JournaleTech publishes software (for Windows) for making personal journals."Our systems promote self improvement by means of journal writing and role playing to enhance problem solving skills."
The Guardian is running a series on new media, and last weekend's article, Giles Foden's "Scroll to the Future" touched on some Eastgate titles. A correspondent reports that the article says, among other things, that "the development of Storyspace, a new program by Eastgate Systems, looks promising."
Frank Shipman reports that VKB , the Visual Knowledge Builder designed as a successor to the pioneering spatial hypertext system VIKI, is ready for trial use. VKB runs on Windows. Visit the Web site for free download and links to research papers.
David Berreby writes to say:
What I find most useful about Storyspace
for non-fiction writing is that it allows you to make explicit your ideas
about how pieces of your work relate. Instead of an intuition, a feeling
of comprehension in your head, you have something explicit on the screen.
You can see holes and you can have peace of mind -- if you forget your
intentions, it's OK. The Storyspace web represents them.
Ray Kurzweil has created an interactive, intelligent software suite designed to act as a poet's assistant. Ray Kurzweil's Cybernetic Poet,, is now available as a free download from Kurzweil CyberArt Technologies, Inc. According to Kuzweil, " With a little cyber-help, anyone can write creative adaptations based on Elizabeth Barrett Browning's half-rhymes, William Butler Yeats' alliterations, just to name a few, "said Kurzweil.
Nisus Software has introduced a new outline processor, iLiner. Interestingly, iLiner exports presentatations as QuickTime movies, which can be streamed over the net, making iLiner a possible alternative to PowerPoint or home-made HTML presentation schemes.
The Centre for Spatial Analysis offers An Atlas of Cyberspace -- a compendium of maps and other graphic representations of the internet, the Web, and other electronic spaces. Thanks, Simon Buckingham-Shum! URL fixed: Thanks John R. Smith, Jr.!
Dene Grigar (whose review of True North appears in the current issue of American Book Review) taught a workshop on hypertext writing and Storyspace at the annual NCTE meeting in Denver. Each activity is detailed on the workshop's Web site.
New from Ted Nelson, "Embedded Markup Considered Harmful". Nelson argues that embedding markup in text (as in SGML and HTML) is a bad idea for three reasons: (1) it complicates editing, (2) it complicates transclusion -- especially if the section to be transcluded overlaps tag or container boundaries, and (3) embedding markup inside the text unduly emphasizes sequential and hierarchical structures, which fit naturally into embedded markup schemes, over more interesting and useful patterns. Classic Nelson, intertwining history of religion, tranclusion, literary machines, and the early history of programming.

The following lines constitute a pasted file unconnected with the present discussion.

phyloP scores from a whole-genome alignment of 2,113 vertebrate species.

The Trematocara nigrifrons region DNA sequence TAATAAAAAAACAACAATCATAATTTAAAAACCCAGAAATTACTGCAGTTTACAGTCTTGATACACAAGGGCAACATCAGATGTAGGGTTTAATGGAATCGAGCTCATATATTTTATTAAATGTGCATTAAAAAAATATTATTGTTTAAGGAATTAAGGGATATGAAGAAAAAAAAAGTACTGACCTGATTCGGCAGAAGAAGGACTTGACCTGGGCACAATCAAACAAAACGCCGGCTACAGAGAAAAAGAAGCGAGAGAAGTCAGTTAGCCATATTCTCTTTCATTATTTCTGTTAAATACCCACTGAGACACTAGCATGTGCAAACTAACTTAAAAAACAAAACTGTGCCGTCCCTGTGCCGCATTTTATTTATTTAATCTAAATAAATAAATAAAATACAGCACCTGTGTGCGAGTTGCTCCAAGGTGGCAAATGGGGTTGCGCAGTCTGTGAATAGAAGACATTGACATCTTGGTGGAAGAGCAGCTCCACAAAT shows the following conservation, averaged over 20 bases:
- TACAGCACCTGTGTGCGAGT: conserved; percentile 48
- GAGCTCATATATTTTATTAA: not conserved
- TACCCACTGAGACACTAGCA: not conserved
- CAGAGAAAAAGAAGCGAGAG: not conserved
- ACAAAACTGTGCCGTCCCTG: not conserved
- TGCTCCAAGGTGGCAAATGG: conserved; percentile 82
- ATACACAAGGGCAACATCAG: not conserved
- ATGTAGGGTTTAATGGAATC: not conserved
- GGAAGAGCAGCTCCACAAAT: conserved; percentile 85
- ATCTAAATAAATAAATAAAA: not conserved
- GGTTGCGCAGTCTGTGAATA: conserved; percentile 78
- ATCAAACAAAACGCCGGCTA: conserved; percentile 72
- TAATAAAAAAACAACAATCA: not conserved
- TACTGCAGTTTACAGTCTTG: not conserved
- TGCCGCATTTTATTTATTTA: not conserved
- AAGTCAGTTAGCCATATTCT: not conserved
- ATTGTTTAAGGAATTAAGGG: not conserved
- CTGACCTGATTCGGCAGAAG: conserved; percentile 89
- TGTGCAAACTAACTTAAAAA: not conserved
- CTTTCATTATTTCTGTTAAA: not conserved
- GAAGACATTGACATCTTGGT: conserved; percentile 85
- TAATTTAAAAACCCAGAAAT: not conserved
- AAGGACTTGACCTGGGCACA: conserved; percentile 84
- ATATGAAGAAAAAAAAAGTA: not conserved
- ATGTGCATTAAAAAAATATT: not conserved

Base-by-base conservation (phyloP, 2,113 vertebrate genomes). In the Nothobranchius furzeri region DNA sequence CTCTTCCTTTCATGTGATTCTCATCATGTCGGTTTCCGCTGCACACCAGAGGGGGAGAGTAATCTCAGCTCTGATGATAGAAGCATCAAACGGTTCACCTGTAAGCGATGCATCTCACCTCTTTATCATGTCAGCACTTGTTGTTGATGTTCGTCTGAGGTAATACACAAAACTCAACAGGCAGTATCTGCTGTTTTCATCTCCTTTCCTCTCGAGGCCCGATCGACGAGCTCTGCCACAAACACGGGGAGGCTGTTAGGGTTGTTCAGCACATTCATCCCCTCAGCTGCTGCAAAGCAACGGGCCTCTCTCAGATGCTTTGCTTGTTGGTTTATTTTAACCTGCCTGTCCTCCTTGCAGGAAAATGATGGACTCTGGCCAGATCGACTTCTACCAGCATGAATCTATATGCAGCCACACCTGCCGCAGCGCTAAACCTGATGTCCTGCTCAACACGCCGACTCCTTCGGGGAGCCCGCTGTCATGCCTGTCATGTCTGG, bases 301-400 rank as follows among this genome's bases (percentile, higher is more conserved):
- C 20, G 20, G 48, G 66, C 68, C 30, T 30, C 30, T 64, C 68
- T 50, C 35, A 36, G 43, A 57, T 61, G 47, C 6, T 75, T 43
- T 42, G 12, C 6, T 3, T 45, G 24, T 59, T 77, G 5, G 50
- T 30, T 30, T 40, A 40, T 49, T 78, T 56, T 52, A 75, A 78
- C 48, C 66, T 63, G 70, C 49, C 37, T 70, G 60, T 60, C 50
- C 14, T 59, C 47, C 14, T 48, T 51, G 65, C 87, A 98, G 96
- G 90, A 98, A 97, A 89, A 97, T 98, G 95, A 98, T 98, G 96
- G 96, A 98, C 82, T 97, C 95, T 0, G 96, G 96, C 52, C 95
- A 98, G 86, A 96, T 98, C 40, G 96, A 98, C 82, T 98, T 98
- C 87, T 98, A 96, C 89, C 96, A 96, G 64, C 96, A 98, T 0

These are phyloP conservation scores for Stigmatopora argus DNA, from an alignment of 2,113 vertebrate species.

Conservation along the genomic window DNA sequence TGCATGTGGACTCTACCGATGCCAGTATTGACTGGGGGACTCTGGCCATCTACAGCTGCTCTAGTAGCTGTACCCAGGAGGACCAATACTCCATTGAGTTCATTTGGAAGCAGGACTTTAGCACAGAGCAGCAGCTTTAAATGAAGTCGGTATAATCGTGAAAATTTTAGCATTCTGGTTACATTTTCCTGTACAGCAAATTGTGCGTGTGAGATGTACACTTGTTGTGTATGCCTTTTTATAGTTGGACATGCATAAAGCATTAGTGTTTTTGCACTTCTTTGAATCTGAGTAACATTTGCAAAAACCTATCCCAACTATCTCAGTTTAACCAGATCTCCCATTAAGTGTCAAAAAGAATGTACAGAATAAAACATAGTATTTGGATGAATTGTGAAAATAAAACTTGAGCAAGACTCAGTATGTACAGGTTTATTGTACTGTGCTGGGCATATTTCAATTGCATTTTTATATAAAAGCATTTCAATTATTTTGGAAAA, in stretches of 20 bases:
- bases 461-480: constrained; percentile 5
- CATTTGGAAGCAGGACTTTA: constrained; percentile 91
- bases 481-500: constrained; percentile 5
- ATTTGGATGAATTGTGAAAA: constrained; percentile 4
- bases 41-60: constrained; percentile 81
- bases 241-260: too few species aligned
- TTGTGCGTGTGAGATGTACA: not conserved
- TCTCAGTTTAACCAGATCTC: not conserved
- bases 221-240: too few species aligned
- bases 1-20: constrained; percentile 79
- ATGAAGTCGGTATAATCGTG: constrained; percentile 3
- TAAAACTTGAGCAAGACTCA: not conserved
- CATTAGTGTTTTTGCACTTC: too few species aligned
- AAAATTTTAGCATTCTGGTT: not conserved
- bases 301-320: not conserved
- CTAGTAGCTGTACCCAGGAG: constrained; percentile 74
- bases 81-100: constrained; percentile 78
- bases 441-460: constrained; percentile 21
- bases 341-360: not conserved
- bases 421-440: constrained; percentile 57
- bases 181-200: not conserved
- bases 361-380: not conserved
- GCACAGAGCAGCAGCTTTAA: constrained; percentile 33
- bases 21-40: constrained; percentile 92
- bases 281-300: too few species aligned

A superb paper on this subject is "Referential Integrity of Links in Open Hypermedia Systems", by Multicosm's Hugh Davis, in the Hypertext '98 Proceedings. Davis, like Nelson, has long advocated external link markup -- maintaining link information separately from the underlying document; in this paper, he shows that all known approaches to link markup, external and embedded, prove unwieldy under some circumstances.
Eastgate's Mark Bernstein writes that "the question may be less central than most people (including Nelson) believe. Transforming embedded links to external links is simply a computation -- simply a data structure change. It may not be easy for users to know whether a particular hypertext tool uses embedded markup or not; Storyspace, for example, uses external links but behaves exactly as if the links were embedded. As a result, Nelson's first two objections to embedded markup don't hold water. The third objection is deeper and more interesting, and Nelson's central prediction in this paper is already becoming true: 'Embedded markup, daily more tangled, will implode and leave HTML as an output format.' Writing HTML by hand is an anomaly; it makes much more sense to use deeper editors and leave HTML (or, more probably, XML) as a data exchange format for moving information between programs.
Jazz, the successor to the widely-known Pad++ zoomable user interface system, is now available as an open source beta. Jazz is a 100% Java 2 platform for building Zoomable User Interfaces. It supports all of the features that Pad++ does, but does so in a much more open and extensible manner. While Pad++ was designed to be a simple prototyping system, Jazz is designed to be a serious system for reliable application development. Jazz is built on a "scenegraph" model that comes from the world of 3D graphics. It supports embedded Swing widgets, multiple cameras, internal cameras (i.e., portals and lenses), extensible internal structure, running as an applet, and more. A discussion list is open for subscriptions.
MediaLoom is an interesting tool for creating HyperVideo, by John Tolva. Downloadable alpha for Macintosh and for Windows. Thanks Nitin Sawhney!